No Edits

If you’re reading this, I’ve waited a few days to post it. I couldn’t bear the thought of worrying my mother, or my dad, or Tom without knowing more. So I’m holding on to this by myself until I get through a few more tests.

About two weeks ago a felt a lump on my rib. It was a strange little bump that is immobile and hurts when depressed. It doesn’t feel muscular, or like a cyst. It is harder than a lipoma. It’s just there. I let it go though, thinking that I had strained myself somehow and it would get better. Then I start to get tired. Like, tired, tired. Ten days later, I discover another hard bump on another rib. Suddenly I can’t think or breathe or walk forward. I just stand in the aisle of TJ Maxx trying to figure out what to do next.

Part of the challenge with cancer is that you acutely appreciate the difference between big deal medical stuff and routine medical stuff. The other part of that challenge is that after the major medical stuff, you never know if you are in the routine, benign category or the ohmygodit’sback category.

I am trying not to let fear wrap me up and squeeze me tight and push the air out of me. But that’s exactly what happens. I had to go have an ultrasound (where all good imaging begins) and immediately had to exert effort to pull in a breath as I walked into the same waiting room where I stood all those months ago. Back then, I knew I was going to walk out of there a different person. These days, I wonder how much of me is left to break. At a certain point, these things aren’t fixible and I’ve spent up a lot of my second chance chips already.

As I put on yet another flimsy hospital gown, I ridiculously tried to reassure myself. I repeated, out loud, “You’re okay. You’re okay. You’re okay.” Using the same pressured tone I use with my kids, ever the insistent mother promising safety and security that I may not be able to actually deliver. I kept saying it even though it wasn’t true. Funny how we sometimes lie to ourselves to find the courage and bravery to take the next necessary step.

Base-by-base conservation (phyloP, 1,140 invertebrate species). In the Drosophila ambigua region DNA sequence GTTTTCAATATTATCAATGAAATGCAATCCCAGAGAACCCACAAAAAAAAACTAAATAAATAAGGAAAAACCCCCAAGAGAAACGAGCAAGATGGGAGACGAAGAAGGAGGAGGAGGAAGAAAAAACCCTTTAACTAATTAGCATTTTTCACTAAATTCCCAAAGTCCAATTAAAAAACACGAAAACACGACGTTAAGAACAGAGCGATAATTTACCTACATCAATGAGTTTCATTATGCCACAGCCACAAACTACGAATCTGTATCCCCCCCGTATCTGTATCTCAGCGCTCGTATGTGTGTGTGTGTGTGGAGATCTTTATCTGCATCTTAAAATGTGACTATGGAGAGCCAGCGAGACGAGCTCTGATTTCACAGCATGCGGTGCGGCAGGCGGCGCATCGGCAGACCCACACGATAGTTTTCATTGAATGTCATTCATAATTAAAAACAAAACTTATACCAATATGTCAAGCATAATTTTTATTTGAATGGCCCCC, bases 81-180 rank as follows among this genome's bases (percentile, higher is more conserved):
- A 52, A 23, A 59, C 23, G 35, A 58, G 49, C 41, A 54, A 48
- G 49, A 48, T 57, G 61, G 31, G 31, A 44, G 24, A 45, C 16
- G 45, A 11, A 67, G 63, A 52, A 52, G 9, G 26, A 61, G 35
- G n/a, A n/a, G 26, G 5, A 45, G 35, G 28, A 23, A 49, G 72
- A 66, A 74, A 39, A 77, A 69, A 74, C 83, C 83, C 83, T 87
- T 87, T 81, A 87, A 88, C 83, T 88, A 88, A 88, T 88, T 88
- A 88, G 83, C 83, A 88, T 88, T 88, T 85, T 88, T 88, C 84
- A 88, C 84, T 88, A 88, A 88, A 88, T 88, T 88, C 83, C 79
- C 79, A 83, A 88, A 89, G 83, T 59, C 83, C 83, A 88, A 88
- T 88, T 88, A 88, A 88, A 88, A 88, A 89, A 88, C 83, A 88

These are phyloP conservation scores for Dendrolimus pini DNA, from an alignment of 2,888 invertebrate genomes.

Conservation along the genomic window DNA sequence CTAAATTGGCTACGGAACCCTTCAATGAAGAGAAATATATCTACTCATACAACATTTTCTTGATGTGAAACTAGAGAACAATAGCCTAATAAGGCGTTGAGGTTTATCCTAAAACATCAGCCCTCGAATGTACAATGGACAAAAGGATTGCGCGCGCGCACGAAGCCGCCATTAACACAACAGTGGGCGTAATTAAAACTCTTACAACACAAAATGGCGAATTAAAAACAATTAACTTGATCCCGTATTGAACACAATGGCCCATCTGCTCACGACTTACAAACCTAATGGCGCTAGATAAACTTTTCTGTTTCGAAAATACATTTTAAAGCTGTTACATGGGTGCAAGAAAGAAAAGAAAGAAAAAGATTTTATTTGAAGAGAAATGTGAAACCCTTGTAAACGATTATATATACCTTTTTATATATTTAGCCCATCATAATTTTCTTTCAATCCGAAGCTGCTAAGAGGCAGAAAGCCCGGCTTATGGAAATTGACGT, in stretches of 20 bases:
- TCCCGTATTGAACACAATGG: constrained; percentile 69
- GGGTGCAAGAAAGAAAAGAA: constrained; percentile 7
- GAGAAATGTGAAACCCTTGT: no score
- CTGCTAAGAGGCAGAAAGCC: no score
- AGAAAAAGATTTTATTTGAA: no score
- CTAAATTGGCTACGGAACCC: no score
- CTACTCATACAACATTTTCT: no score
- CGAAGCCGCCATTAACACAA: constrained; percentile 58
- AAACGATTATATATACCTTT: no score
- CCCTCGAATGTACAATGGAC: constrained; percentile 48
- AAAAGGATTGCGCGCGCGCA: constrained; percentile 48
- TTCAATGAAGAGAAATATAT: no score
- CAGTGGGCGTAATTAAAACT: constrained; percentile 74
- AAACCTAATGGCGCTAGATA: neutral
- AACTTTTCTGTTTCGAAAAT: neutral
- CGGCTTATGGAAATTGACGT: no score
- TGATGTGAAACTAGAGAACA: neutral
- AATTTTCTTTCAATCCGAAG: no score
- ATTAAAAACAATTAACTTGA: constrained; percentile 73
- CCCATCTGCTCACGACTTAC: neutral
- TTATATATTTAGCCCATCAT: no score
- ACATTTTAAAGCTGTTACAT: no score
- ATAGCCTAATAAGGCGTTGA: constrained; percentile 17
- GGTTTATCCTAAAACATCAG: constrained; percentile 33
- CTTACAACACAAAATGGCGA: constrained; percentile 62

The lumps evaded the ultrasound but an CT is in order to get to the bottom of things. “Ultrasounds don’t give us a lot of information on bones,” they say. They are trying to reassure me, but they haven’t sat in as many hospital beds as I have. They haven’t been in that special group, a fraction of a fraction of the population diagnosed with cancer at a young age. I can read between the lines. You can’t rule out disease in my bones at this point, and you don’t see the lumps on the flesh or soft tissues of my ribs. That means we can all feel them, but we can’t find them. Great.  Let’s go look at those bones then. 

After the imaging, I walked, an absent minded hollow person, to the hospital cafeteria. A doctor bumps in to me. Maybe I bump in to her? That seems more likely. She sneaks infront of me in line and pays for my lunch. I’m not even crying but the disorientation must be all over my face. I stare at my sandwich for half an hour then I get up and toss it in the trash.

I call Tom to hear his voice on the other end of the line. He is driving across country with the girls. They are on their way home to me after over two weeks away. I don’t tell him what’s going on. I don’t want to distract his driving. The only things worse than something happening to me is something happening to anyone in that car. I lie to him and cover my abbreviated responses by telling him I’m just busy at work. He knows me too well to buy this for long, though, so I hustle and get off the phone.

I don’t remember driving to the office after that, but work helps. Not thinking about what could be coming is my best defense. When I get a break in the work flow at the office, a heaviness comes over me. Getting up from my chair becomes a monumental task. By the next day, I sit and cry after the sun goes down. I’m not sure if I’m more afraid of what could be, or more traumatized by what was. 

You know, it’s hard to carry on this way. It’s hard to work. It’s hard to have energy for my kids. It’s hard to be close and vulnerable to my husband. It’s just hard. Worse, it’s not a hard I was expecting at this moment. (Are we ever expecting it?) I was looking forward to getting back to living. So let’s see what the next few days bring. Hopefully it’s good news at the very least, and please lord let me avoid the worst.

Give ‘Em Hell

6 Comments Add yours

  1. You are in our daily thoughts and prayers, Katie. Only you know what
    You are going through. Bob


  2. Sally says:

    Sending so much love and prayers katie. Let us be strong for you when you can’t. If you want to call and scream or vent or cry or anything, I messaged you my number. You are in my prayers daily girl. You are strong and amazing and also human.


  3. Cecile says:

    Praying for you dear Katie 🌸


  4. Kelly McCloy says:

    Katie, stay positive. I will keep you in my prayers. Love you

    Liked by 1 person

  5. Missy says:

    Herniated a muscle under my left arm, the location of my removed lymphnodes, after my C-section. I am nursing a newborn on the good breast and suddenly find a solid painful bump near my armpit. 3 months shy of 5 years of my initial BC dx.

    Sadly I know the territory you are in. We are members of the same sorority, worst initiation, best alumni. Breathe. Let the wagons circle. Remember that information is power, and yours is coming. xo

    Liked by 2 people

  6. PillowHell says:

    The news so far is good. Focus on that, and on what you can control, and know we’re all here for you.


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